The effects of General Francisco Franco's authoritarian rule (1939-1975) on the production and reception of cultural texts can be gauged by the silence that now surrounds them. This is especially true of works which enjoyed considerable popularity when first published. Most of the novels in question belong to the sentimental genre known as novela rosa, whose authors-mostly women-and heroines Academe has consistently treated as literary pariahs. This volume represents the first serious effort to question the categories used to assess the value and meaning of texts previously presumed to be devoid of both. It does so by bringing to the fore the operative premise of Francoist cultural politics, wherein fictional works have the power to mould individual character and conduct. Narratives by Luisa-María Linares, Concha Linares-Becerra, Carmen de Icaza and María Mercedes Ortoll are thus examined in terms of the effects that they were expected to have on their readers, and the constraints that such expectations placed on the works' production and reception. The result is a paradox: while the study of women's bestselling novels is by definition a study of the constraints that shape them, careful reading reveals the limitations of those selfsame constraints. NINO KEBADZE is an Assistant Professor in the Hispanic Studies Department of the University of Massachusetts Boston.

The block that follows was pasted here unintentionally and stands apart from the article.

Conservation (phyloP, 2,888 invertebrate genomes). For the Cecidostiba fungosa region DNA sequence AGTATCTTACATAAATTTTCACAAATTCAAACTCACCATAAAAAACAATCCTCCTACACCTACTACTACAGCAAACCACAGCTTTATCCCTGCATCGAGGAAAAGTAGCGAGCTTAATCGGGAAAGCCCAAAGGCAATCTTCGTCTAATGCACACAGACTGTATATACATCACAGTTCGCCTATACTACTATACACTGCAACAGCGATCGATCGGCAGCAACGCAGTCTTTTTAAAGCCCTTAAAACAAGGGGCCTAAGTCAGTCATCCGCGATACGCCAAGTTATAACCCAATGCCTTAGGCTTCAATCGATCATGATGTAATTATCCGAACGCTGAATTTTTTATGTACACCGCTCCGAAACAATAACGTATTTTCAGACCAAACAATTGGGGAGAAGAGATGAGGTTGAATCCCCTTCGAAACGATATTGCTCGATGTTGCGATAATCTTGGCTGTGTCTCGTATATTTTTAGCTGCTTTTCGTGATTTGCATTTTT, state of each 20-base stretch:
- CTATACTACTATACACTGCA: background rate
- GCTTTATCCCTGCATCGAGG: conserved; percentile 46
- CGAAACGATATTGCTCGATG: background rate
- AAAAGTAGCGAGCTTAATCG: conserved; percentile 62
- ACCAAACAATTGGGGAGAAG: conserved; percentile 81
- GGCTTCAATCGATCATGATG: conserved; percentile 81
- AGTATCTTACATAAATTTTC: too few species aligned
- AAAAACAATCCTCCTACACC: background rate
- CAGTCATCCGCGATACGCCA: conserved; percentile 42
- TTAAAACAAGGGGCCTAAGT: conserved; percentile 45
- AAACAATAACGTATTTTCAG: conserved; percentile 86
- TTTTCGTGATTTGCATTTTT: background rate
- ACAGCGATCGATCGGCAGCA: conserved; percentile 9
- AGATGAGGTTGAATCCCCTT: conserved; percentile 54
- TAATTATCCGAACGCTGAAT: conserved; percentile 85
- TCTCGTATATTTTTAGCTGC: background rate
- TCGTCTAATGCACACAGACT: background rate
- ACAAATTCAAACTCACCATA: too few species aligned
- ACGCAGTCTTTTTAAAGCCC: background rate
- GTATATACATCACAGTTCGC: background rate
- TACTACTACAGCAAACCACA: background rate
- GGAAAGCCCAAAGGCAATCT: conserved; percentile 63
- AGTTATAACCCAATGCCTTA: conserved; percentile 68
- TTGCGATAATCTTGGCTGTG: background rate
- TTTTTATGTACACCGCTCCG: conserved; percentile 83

Romance and Exemplarity in Post-War Spanish Women's Narratives
Subjects: Language & Literature